Between 2015 and 2017, APRA's limits on credit creation forced lenders to materially jack-up interest rates on investment property loans. In early 2017 we argued that this would result in a 10% decline in national house prices. Between 2017 and 2019, the 8 capital city index price slumped 10.2% (the all regions index fell about 8.3%). While not much was happening in the economy, it was the biggest fall in house prices since the early 1980s.

In mid 2019 we forecast that future RBA rate cuts would drive house prices up 10% over the next 12 months, which is what we got: the 8 capital city index rose 10.3% while the all-regions index climbed 8.9%. This seemed to come as a surprise to pretty much everybody.

The real howler for the RBA--and bank economists--was their forecasts for a big house price decline during the pandemic and their inability to anticipate the stonking recovery. In March 2020, we projected a very short, and shallow, correction of 0% to 5% followed by capital gains of up to 20%, starting in September 2020. 

CoreLogic's all regions price index fell 2.1% between March and September 2020 (the 8 capital city index declined by 2.8%), and thereafter started climbing quickly again.   

The RBA claimed that there would not be a housing boom in response to its pandemic policies because population growth was non-existent. We countered that the profound change in purchasing power care of a huge reduction in the cost of debt coupled with robust income growth would power a sharp, 20% increase in prices.

Forecasting a record housing downturn

By October 2021, the all regions dwelling value index had indeed increased by 20% (8 capital city prices were up 19.5%). In that month, we controversially updated our forecasts to include at least another 5% of national price growth until the RBA started increasing its cash rate in the second half of 2022 (we were a couple of months off).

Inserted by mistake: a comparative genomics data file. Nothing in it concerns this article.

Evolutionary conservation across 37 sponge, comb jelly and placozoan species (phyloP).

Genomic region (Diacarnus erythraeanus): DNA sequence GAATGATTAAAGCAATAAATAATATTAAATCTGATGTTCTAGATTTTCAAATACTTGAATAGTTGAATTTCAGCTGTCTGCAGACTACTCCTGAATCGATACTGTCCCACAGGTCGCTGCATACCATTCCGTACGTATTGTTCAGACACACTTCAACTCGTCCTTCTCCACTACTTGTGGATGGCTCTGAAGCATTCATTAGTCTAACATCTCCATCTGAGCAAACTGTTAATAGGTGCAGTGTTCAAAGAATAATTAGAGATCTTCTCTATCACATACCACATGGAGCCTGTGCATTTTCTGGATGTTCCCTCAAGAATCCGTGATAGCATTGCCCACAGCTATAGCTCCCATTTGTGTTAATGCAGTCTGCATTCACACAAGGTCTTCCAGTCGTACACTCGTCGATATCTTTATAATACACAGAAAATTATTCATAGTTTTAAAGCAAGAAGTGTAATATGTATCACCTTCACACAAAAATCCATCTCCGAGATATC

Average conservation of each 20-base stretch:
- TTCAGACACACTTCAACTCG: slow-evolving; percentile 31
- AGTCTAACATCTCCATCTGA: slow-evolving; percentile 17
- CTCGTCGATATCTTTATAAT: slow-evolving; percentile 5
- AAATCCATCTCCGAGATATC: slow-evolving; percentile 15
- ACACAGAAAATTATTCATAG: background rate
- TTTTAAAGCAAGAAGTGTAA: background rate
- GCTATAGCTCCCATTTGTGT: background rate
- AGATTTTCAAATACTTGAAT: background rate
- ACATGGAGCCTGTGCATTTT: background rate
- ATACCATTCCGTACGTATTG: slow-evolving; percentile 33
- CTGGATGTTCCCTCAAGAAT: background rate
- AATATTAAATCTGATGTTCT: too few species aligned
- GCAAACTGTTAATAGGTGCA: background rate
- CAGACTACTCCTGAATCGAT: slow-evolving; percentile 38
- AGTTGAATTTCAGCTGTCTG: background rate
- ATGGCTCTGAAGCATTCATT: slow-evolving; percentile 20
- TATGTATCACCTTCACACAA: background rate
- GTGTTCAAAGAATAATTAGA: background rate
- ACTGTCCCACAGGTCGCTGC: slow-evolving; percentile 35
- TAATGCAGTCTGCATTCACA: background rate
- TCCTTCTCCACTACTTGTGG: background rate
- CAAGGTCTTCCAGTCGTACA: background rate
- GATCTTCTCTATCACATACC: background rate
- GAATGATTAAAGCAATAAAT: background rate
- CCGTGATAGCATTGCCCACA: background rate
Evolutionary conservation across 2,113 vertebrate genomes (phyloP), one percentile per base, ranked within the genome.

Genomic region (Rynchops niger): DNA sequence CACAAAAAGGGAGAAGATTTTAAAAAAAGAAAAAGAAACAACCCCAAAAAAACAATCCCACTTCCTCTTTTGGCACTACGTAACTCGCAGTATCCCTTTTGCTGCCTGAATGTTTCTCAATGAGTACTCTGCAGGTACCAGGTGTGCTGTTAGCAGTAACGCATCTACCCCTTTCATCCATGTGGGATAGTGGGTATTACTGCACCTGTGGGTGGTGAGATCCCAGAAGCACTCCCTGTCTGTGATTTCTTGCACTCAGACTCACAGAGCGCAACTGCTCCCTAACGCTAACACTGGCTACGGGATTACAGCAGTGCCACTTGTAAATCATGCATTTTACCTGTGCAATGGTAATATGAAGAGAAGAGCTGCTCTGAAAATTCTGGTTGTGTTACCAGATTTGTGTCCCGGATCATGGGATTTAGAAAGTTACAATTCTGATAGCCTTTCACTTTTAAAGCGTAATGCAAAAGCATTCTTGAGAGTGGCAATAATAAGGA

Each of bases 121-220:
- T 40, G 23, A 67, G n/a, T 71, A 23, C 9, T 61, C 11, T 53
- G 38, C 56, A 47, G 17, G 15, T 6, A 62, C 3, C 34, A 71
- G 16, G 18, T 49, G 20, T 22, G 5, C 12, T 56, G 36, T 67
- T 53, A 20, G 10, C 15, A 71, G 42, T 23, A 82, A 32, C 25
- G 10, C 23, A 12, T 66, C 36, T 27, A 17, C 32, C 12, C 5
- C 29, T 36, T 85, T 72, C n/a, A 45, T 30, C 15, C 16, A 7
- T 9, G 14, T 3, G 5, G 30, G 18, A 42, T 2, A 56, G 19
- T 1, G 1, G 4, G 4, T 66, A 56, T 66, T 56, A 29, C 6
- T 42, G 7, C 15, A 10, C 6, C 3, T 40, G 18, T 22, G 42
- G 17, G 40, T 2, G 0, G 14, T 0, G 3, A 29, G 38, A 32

More importantly, we forecast that national home values would then correct by 15%-25% after the first 100 basis points (bps) of RBA cash rate increases, which would represent a record draw-down in Aussie households' most valuable asset. The RBA obliged with an initial tranche of 25bps of hikes yesterday (internally we thought a 15bps hike was most likely, although our conviction was not high either way).

Since our October 2021 forecast was released, most bank economists have subsequently embraced the proposition, typically projecting a ~10% correction in Aussie house prices over the 2022 to 2024 period. 

It's worth putting this payback in context: home values across all markets have appreciated by 37% since mid 2019 when the RBA first started cutting its cash rate from 150bps down to the 10bps level that prevailed prior to yesterday's hike. 

There is no precedent for the RBA hiking through a period in which house prices are falling materially. We think that the RBA might try to persist through some of the initial pay-back, but it is hard to imagine it wanting to further tighten financial conditions once they have wiped-out more than 10 percentage points off Australian households' most valuable asset. If the RBA's hikes trigger the minimum draw-down we expect, which is 15% peak-to-trough, Aussie households will have lost $1.5 trillion.

Endogeneity in the RBA's decision-making process

There are some important potential mitigants. Wage growth is expected to recover robustly. If the RBA is gradual with its rate increases--spreading them over a number of years--a nontrivial share of the correction in house prices could come via household income growth. While this might allow a smaller adjustment downwards in dwelling values, our central case--encompassing a 15%-25% national dwelling value decline--already assumes decent income growth.

Labor's proposed shared equity scheme, which is a rehash of an idea I developed for the 2003 Prime Minister's Home Ownership Task Force, might also furnish some additional housing demand. The plan I put to Prime Minister John Howard in 2003 was to be funded by the private sector. The Grattan Institute version advocates that the public sector becomes a co-owner in individuals' homes, which would be paid for by issuing at least $12 billion in new Commonwealth government debt.

Given fixed short-term housing supply, the biggest intra-cycle drivers of house prices are very simply incomes and interest rates. For better or worse, many home buyers have capitalised into house prices the assumption that rates would remain low-for-long, undoubtedly encouraged by the RBA's now discarded commitment to not raise interest rates until 2024.